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MARIA MITCHELL #WSW by Molly Hornbuckle, Marketing Communications Manager

No woman should say, "I am but a woman!" But a woman! What more can you ask to be?

With only 19 days until totality hits Nashville for the first time since 1478, I wanted to take this chance to feature one of the original “eclipse chasers,” Maria Mitchell.

Born in Massachusetts in 1818, Maria grew up in a large Quaker family and community where they valued education and insisted on giving girls the same quality of education that boys received, as one of the tenets of the religion was intellectual equality between the sexes.

When she was eleven, her father build his own school where she served as both a student and a teaching assistant. Her father would teach her astronomy using his personal telescope at home and she even helped him calculate the exact moment of an annular eclipse.

With gaining all of that knowledge at such a young age, it’s no wonder she became the first American woman to work as a professional astronomer. In October 1847, Maria established herself as the third woman ever to discover a comet – her predecessors being Caroline Herschel and Maria Margarethe Kirch. Discovering C/1847 T1, also known as “Miss Mitchell’s Comet”, earned her multiple accolades and worldwide fame.

Maria was the first person appointed to the Vassar College faculty as a professor of astronomy in 1865. When the “great eclipse of the nineteenth century” came around in 1869, it was the first celestial event marketed as popular entertainment – not just something for scientists to study. Maria led a small group of students to Burlington, Iowa, to experience totality and study the phenomenon.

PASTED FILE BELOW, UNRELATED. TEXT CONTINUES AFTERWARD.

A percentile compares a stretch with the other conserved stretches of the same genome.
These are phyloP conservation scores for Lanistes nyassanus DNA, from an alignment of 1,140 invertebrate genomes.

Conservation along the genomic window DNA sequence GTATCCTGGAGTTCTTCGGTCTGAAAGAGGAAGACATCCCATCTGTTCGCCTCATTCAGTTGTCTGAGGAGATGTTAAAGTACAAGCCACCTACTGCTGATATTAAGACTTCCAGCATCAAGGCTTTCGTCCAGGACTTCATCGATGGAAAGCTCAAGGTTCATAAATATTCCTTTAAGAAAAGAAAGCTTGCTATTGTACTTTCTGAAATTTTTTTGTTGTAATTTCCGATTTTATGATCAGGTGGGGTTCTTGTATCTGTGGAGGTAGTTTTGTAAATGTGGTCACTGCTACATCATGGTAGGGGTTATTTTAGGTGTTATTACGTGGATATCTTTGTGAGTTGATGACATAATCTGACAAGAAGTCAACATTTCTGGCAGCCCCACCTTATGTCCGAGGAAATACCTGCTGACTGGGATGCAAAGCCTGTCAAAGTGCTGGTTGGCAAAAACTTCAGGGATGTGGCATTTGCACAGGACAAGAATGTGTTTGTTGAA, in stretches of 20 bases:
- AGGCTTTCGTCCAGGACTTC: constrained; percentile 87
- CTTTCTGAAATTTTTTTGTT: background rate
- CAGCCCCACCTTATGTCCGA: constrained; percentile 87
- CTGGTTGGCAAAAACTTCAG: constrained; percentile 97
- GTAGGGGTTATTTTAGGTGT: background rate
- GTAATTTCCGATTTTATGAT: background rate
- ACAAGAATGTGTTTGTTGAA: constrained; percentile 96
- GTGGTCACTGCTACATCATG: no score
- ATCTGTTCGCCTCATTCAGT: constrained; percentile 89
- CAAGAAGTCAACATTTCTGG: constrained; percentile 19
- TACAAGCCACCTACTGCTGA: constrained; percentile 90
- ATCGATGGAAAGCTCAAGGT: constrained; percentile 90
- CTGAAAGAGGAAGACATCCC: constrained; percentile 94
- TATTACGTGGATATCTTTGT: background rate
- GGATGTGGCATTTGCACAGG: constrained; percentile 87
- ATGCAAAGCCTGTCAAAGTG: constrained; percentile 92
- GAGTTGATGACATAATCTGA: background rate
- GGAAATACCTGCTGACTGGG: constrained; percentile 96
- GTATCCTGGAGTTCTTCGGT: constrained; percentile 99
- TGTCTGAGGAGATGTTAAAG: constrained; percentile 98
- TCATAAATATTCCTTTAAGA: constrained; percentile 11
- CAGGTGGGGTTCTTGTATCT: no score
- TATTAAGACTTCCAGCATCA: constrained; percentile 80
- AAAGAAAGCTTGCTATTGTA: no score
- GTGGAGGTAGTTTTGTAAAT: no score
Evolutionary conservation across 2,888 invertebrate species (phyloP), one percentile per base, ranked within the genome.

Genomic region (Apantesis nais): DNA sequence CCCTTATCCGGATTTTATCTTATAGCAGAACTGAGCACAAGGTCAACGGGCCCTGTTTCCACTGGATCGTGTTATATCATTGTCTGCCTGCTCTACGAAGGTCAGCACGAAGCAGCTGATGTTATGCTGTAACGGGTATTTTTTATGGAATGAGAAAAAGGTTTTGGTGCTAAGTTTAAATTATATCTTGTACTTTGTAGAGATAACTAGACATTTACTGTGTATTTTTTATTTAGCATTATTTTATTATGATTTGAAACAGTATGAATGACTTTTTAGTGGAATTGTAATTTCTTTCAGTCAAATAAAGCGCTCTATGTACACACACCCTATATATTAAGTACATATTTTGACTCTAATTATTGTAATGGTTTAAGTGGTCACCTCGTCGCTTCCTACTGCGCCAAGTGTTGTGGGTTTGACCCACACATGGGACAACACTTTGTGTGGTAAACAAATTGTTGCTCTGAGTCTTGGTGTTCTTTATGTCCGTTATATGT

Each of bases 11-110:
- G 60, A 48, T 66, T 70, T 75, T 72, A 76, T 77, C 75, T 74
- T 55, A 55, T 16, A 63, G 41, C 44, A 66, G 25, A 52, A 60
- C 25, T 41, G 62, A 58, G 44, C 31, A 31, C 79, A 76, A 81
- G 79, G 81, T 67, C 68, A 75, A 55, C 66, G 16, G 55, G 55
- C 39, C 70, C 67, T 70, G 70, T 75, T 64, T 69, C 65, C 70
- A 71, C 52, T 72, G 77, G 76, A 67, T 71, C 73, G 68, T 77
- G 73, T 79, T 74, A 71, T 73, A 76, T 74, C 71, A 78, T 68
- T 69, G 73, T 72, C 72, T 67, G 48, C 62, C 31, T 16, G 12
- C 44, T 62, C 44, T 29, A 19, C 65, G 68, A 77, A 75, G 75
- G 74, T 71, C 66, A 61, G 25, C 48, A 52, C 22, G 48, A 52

In 1878, Maria led another group of students into totality in Denver. Known as “Miss Mitchell’s Party,” the only women present for this expedition – aside from two professors’ wives – were Maria, her sister, and four Vassar graduates. Her group journeyed over 2,000 miles by train in the late July heat, dealt with lost luggage, pitched their tents, and pointed their telescopes to the skies without worry.

A groundbreaker in the scientific community, Maria didn’t let her gender keep her from excelling in her field or from inspiring other women to break the bounds of the institution. She wasn’t afraid to go against the “norms” by insisting on equal wages for women, protesting slavery, and supporting the suffragist movement.  

Maria’s legacy is honored to this day with the Maria Mitchell Observatory in Nantucket, Mass., her spot in the U.S. National Women’s Hall of Fame, among a number of other things named for her. She was even recognized in a Google Doodle in 2013.

I’ll leave you with a beautiful quote from her eclipse experience in 1847… “No one person can give an account of this eclipse, but the specialty of each is the bit of mosaic which he contributes to the whole.”

Draw upon your own experience at totality this August and recognize the bigger picture of which we’re all involved.

-Molly Hornbuckle, Marketing Communications Manager

Is there a #WSW feature YOU want to see? Leave us a comment below!

Posted by Molly Hornbuckle at 1:30 PM
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